Take your Hose bib and wrap a few wraps of teflon tape or use pipe dope on the threads. screw the hose bib into the bulkhead fitting. You should have bought a 3/4 hose bib and a 3/4 inch bulk head. The products I have linked in this article are all compatible.
That’s it! If you bought the products linked here you spent about 20 dollars and will have a winterization bucket that will last you for years. I use mine to winterize the water system, engines and generators.
One of the hardest things is knowing the correct name for things. When I first built my bucket I didn’t know the name for the bulkhead fitting. I spent way to much time wandering around the store looking for something I couldn’t name. I hope this article helps you in your boating journey.
So you’ve read our 3 part series on winterizing your boats engine and sterndrive. Now it’s time to winterize your boats fresh water system.
There are a multitude of designs and setups for boat fresh water systems so inspect yours and make sure you know how water or in this case antifreeze will flow through your system.
Most boats have a freshwater tank, hot water heater and various faucets and outlets for the water to flow from. You may have a freshwater flush head or a raw (seawater) flush head. It’s important to know exactly how your system is set up. Almost all vacuflush systems use fresh water to flush and will need to be winterized according to the manufactures instructions.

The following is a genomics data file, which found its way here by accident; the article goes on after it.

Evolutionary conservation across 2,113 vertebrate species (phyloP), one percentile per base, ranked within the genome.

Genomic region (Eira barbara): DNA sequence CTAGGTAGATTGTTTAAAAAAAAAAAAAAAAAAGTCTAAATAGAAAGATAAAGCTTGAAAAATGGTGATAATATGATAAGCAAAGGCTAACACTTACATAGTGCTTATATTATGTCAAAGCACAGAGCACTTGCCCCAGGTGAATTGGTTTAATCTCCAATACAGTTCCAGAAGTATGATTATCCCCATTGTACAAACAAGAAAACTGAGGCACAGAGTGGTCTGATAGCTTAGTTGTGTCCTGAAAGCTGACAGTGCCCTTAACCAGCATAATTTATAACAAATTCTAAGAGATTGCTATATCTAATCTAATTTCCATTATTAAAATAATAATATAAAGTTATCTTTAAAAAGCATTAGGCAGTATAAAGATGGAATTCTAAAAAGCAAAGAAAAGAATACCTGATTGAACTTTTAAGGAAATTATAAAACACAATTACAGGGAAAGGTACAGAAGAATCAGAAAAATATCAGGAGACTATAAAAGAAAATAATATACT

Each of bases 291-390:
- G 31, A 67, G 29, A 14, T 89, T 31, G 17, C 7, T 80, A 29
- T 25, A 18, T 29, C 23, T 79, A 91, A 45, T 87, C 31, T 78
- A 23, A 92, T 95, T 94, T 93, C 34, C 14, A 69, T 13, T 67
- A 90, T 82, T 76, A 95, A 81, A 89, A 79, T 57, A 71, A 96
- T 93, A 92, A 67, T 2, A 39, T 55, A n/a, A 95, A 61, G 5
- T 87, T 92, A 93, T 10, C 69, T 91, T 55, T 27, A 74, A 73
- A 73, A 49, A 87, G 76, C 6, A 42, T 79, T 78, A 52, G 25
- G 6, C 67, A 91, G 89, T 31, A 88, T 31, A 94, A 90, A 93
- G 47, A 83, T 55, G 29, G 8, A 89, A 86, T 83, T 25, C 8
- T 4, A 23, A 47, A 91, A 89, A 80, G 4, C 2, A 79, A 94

I always start by going to the pumpout dock and pumping the head holding tank. Next I empty the freshwater holding tank by opening the faucets and running the freshwater pump until all of the water is out of the system. Remember to open and drain seldom used things like transom shower heads and washdown hoses. Locate your hot water heater and open the drain and blow off valve on the hot water heater. Make sure you have turned the breaker off for the hot water heater. Once the water has drained from the heater close the drain and blow off valve. Opening the blow off valve will let the hot water heater drain faster.